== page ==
On March 23, 1993, an amended six-count accusation was returned against appellant, Charlie Wilkes. Thereafter, Wilkes was tried by a jury and convicted on three counts. Wilkes appeals his conviction.
1. In his first enumeration of error, Wilkes contends that the trial court erred in denying his motion in arrest of judgment as to Count 2, inasmuch as he was found not guilty of Count 1 which charged the same crime. The jury found Wilkes not guilty of Count 1: Homicide by vehicle in the second degree by failing to obey the instructions of an official traffic control device and/or by failing to wear corrective lens. As to Count 2, Wilkes was found guilty of: Homicide by vehicle in the second degree by failing to obey the instructions of an official traffic control device. Wilkes was found guilty of Count 3: Failure to obey the instructions of an official traffic control device. The jury next found Wilkes not guilty of Count 5: Homicide by vehicle in the second degree by failing to wear corrective lens. As to Count 6, the jury found Wilkes guilty of: Failure to wear corrective lens.
Wilkes argues that the verdict is void as to Count 2 due to the jury's verdict as to Count 1. OCGA 17-9-2
provides, in part, that "[v]erdicts are to have a reasonable intendment, are to receive a reasonable construction, and are not to be avoided unless from necessity." It is reasonable to conclude from the face of the verdict that the jury intended (1) to convict Wilkes of vehicular homicide in the second degree based upon the underlying offense of failing to obey a traffic signal, (2) to convict Wilkes of the failure to obey the instructions of an official traffic control device alone, (3) to convict Wilkes for the failure to wear corrective lens violation, and (4) not to convict Wilkes for vehicular homicide in the second degree based on the underlying offense of failing to wear corrective lens.
Wilkes admits that the rule against inconsistent verdicts in criminal cases was abolished in Milam v. State, 255 Ga. 560
, 562 (341 SE2d 216
) (1986); however, he argues that the verdicts, in the present case, are mutually exclusive, thereby making the inconsistent verdict rule inapplicable. See Thomas v. State, 199 Ga. App. 586
, 587 (405 SE2d 512
) (1991), rev'd on other grounds, 261 Ga. 854 (413 SE2d 196) (1992)
. Wilkes' argument applies to situations in which the defendant has been charged with, and found guilty of, more than one crime which are mutually exclusive of each other. For instance in Thomas, the defendant was charged with, and found guilty of, the crimes of armed robbery of a car and theft by receiving the car he had stolen. 261 Ga. 854
. Because an essential element of the crime of theft by receiving is that the goods received were stolen by someone other than the defendant, the verdicts were mutually exclusive. Id. at 855. In the present case, the verdicts are not mutually exclusive.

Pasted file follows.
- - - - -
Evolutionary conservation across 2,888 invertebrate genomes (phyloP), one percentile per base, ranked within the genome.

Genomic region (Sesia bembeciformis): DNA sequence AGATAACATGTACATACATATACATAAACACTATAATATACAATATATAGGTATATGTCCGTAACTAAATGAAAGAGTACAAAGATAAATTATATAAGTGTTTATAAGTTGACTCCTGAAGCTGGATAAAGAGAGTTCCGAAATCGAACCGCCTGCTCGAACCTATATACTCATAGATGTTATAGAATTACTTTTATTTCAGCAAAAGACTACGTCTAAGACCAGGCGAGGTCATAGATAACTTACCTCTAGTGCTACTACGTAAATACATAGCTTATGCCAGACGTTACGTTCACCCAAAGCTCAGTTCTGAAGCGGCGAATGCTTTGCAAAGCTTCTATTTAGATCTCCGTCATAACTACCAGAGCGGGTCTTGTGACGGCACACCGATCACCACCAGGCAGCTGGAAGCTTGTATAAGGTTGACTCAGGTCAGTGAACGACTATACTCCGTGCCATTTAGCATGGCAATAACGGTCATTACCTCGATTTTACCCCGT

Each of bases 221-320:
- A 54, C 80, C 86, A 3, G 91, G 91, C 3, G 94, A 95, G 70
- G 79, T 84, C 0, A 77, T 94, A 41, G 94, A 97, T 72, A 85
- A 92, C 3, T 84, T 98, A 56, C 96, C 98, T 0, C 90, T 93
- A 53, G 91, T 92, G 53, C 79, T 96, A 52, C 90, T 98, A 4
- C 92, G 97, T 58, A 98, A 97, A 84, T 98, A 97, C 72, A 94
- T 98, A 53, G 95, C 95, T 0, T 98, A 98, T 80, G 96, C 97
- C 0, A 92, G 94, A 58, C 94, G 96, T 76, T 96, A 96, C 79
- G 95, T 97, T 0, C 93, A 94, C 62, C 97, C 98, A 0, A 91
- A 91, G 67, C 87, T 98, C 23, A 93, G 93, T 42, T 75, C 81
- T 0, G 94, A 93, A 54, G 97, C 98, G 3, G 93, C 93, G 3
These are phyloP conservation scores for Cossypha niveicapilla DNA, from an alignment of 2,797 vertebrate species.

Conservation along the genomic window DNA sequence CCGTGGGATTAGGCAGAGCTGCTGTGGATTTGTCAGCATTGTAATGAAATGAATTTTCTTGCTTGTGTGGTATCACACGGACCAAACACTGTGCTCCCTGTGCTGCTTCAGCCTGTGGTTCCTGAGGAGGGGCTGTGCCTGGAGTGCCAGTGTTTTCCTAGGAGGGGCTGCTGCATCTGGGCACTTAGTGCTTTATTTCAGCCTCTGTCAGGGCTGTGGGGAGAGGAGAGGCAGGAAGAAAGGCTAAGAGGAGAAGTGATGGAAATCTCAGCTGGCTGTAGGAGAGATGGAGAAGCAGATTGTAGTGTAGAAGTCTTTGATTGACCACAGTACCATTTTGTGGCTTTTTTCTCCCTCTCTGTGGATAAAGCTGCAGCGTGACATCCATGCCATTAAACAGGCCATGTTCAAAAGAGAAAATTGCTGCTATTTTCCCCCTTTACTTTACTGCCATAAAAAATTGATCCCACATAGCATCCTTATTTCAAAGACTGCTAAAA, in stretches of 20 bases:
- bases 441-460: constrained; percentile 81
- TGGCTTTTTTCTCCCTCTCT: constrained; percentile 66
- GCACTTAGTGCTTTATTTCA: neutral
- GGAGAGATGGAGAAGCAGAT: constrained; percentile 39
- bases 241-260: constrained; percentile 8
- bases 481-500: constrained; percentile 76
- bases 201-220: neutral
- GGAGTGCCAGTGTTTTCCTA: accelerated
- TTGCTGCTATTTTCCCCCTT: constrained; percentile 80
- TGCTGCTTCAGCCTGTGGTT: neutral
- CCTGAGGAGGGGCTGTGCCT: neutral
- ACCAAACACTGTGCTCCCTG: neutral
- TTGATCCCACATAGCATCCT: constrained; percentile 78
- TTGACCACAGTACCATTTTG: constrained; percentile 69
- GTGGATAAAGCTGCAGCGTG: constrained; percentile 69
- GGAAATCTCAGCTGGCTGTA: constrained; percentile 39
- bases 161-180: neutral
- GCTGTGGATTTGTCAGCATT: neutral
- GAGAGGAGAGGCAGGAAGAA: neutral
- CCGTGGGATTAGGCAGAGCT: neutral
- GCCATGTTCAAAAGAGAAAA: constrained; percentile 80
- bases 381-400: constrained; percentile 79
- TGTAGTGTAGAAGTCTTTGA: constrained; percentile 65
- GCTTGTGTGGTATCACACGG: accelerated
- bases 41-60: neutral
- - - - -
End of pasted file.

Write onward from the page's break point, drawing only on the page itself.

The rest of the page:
Wilkes' assertion of error with regard to the verdict should have been made at the time the verdict was rendered. However, Wilkes' counsel argues on appeal that no objection was made to the form of the verdict because "[t]he verdict being in favor of the appellant/defendant it would have been infortuitous if trial counsel would have objected to it." Apparently, Wilkes' counsel did not want to give the jury the opportunity to render a verdict to which he could not assert an inconsistency on appeal. However, the failure to object to the form of the verdict contributed to any error, therefore, Wilkes cannot be heard to complain on appeal.
2. Next, Wilkes contends that the verdict form was "confusing, misleading, contrary to each other, and harmful as a substantive matter of law" thereby requiring a new trial. Again, Wilkes' counsel's failure to object to the form of the verdict at the time of its rendition is fatal to his argument. Bissell v. State, 153 Ga. App. 564
, 567 (266 SE2d 238
3. Finally, Wilkes argues that the evidence was insufficient to support a verdict of guilty on the convicted charge. We disagree. Two witnesses testified that the traffic light on the east/west side of the intersection was green. Wilkes' log-hauling truck approached the intersection from the north. Wilkes' testimony conflicted as to whether the light was red or yellow when he entered the intersection and collided with the victim's vehicle. Our review of the record in the light most favorable to the verdict indicates that the evidence was sufficient to support the jury's verdict. Jackson v. Virginia, 443 U. S. 307 (99 SC 2781, 61 LE2d 560) (1979). However, pursuant to OCGA 16-1-7
, Wilkes' convictions on both Count 2 (homicide by vehicle in the second degree by failing to obey the instructions of an official traffic control device) and Count 3 (failure to obey the instructions of an official traffic control device) cannot stand as Count 3 is a lesser-included offense to Count 2. Therefore, Wilkes' conviction on Count 3 is reversed. Nash v. State, 179 Ga. App. 702 (347 SE2d 651) (1986)
. Wilkes' sentence is to remain the same as the trial court imposed no sentence as to Count 3.
Kenneth W. Mauldin, Solicitor, Ethelyn N. Simpson, Assistant Solicitor, for appellee.